Author(s): Angelo Verzoni. Published on July 2, 2018.



Report: Police stopped medics from entering Parkland

As an armed teenager roamed the halls of Marjory Stoneman Douglas High School in Parkland, Florida, in February, gunning down fellow students in his path, paramedics who wanted to go inside and administer aid were stopped by police, according to a report released in May by the Coral Springs-Parkland Fire Department.

Deputy Fire Chief Michael McNally claims he asked six times for permission to send specialized teams of police officers and paramedics, known as rescue task forces (RTFs), into the school, where children lay bleeding and dying. But the police captain in charge of the scene kept saying no. “The [Broward Sheriff’s Office] incident commander advised me, ‘She would have to check,’” McNally wrote in the report. “After several minutes, I requested once again the need to deploy RTF elements into the scene to ... initiate treatment as soon as possible. Once again, the incident commander expressed that she ‘would have to check before approving this request.’”

Thirty-four people were shot in the Parkland shooting. Fifteen of them died at the school, and another two died later.

NFPA 3000™ (PS), Active Shooter/Hostile Event Response (ASHER) Program, was released May 1 and stresses, among many other steps, the need for a unified command and integrated response between police, fire, EMS, and hospitals during incidents like the Parkland shooting. This could include sending RTFs into a potentially dangerous, or warm area, to attend to victims. “If we don’t get a rescue task force in that warm area very soon, people are going to die,” Julie Downey, a Florida fire chief and NFPA 3000 technical committee member, told NFPA Journal in March. “Four to six, maybe seven minutes, if we can’t get in and they’re bleeding and someone inside hasn’t already initiated care, they’re going to die while we’re outside.”

Learn more about NFPA 3000 and read the NFPA Journal May/June cover story on the provisional standard online.

Chemical plants lack guidance for severe weather

The United States Chemical Safety Board has released its final investigation report on the Crosby, Texas, Arkema chemical plant fire that occurred after Hurricane Harvey dumped more than 50 inches of rain on parts of the city last August. The report found that, in general, hazardous chemical plants in the U.S. lack guidance in planning for floods and other severe weather.

“As we prepare for this year’s hurricane season, it is critical that industry better understand the safety hazards posed by extreme weather events,” CSB Chairperson Vanessa Allen Sutherland said. “Considering that extreme weather events are likely to increase in number and severity, the chemical industry must be prepared for worst case scenarios at their facilities. We cannot stop the storms, but working together, we can mitigate the damage and avoid a future catastrophic incident.”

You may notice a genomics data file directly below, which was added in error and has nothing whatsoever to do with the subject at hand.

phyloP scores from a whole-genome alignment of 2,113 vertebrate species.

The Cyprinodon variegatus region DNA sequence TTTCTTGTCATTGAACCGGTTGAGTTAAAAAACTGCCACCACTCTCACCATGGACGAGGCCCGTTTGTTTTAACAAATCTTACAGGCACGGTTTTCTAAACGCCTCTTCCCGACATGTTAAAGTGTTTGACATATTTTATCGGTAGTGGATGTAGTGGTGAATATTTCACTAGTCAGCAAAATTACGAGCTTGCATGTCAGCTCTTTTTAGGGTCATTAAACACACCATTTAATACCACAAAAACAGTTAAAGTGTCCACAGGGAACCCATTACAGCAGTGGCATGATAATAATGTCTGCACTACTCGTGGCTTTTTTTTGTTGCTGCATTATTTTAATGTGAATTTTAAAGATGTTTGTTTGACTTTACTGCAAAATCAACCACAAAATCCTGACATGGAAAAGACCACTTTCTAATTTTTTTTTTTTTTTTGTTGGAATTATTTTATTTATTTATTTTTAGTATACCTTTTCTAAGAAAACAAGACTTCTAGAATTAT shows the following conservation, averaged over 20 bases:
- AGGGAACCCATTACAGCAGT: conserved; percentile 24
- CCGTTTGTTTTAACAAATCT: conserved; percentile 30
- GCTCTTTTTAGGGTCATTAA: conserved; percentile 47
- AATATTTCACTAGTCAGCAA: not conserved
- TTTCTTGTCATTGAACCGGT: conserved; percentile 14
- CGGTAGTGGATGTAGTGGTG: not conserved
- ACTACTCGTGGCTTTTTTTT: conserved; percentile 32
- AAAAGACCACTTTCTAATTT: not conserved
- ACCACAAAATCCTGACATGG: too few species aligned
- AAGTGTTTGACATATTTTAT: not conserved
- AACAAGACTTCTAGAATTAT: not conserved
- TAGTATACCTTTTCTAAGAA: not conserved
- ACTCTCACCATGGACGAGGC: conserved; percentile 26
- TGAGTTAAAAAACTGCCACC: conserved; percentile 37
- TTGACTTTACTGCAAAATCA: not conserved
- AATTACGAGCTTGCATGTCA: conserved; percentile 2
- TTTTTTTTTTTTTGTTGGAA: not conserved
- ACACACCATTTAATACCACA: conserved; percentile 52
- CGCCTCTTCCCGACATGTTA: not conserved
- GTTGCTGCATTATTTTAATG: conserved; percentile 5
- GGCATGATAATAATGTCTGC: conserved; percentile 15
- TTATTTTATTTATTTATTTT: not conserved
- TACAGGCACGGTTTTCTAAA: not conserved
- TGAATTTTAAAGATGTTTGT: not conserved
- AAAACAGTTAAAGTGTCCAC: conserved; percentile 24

The French-owned Arkema plant made headlines after flooding at the facility knocked out main and backup power to refrigerated tanks storing organic peroxides. Without cool temperatures to keep them stable, the chemicals broke down and caught fire.

NFPA Journal covered the Arkema incident and other petrochemical industry failures during Harvey in an article titled “In Harm’s Way” in its “Storm Season” package that appeared in the November/December 2017 issue.

Polaris fined record amount for not reporting fire risk

Polaris Industries, a leader in the manufacturing of recreational outdoor vehicles including ATVs and snowmobiles, agreed in April to pay a $27.25 million civil penalty to the Consumer Product Safety Commission (CPSC) for failing to immediately report that two of the company’s vehicle models were at risk of fire. It was reportedly the highest civil penalty payment ever made to the CPSC.

According to a statement from the CPSC, Polaris knew about a defect with its 2013 to 2016 RZR models but failed to report it before somebody was killed. “By the time Polaris did report the defect or risk, it had received reports of 150 fires, including one that resulted in the death of a 15-year-old passenger, 11 reports of burn injuries, and a fire that consumed 10 acres of land,” the statement said. Polaris also failed to immediately report a defect with its 2014 and 2015 Ranger models that caused dozens of fires, according to the CPSC.

Fire safety defects have been documented in earlier Polaris vehicle models as well. In 2014, an 11-year-old Texas girl was riding on the back of a 2010 Polaris Ranger when it flipped, pinning her underneath. The vehicle leaked gas and then caught fire, and the girl sustained severe burns, according to a lawsuit filed in 2016. The lawsuit said the vehicle lacked “an inexpensive device to stop gas from leaking out of the vent line.” The girl had to have her lower right leg and left foot amputated.

ANGELO VERZONI is staff writer for NFPA Journal. Top Photograph: AP/Wide World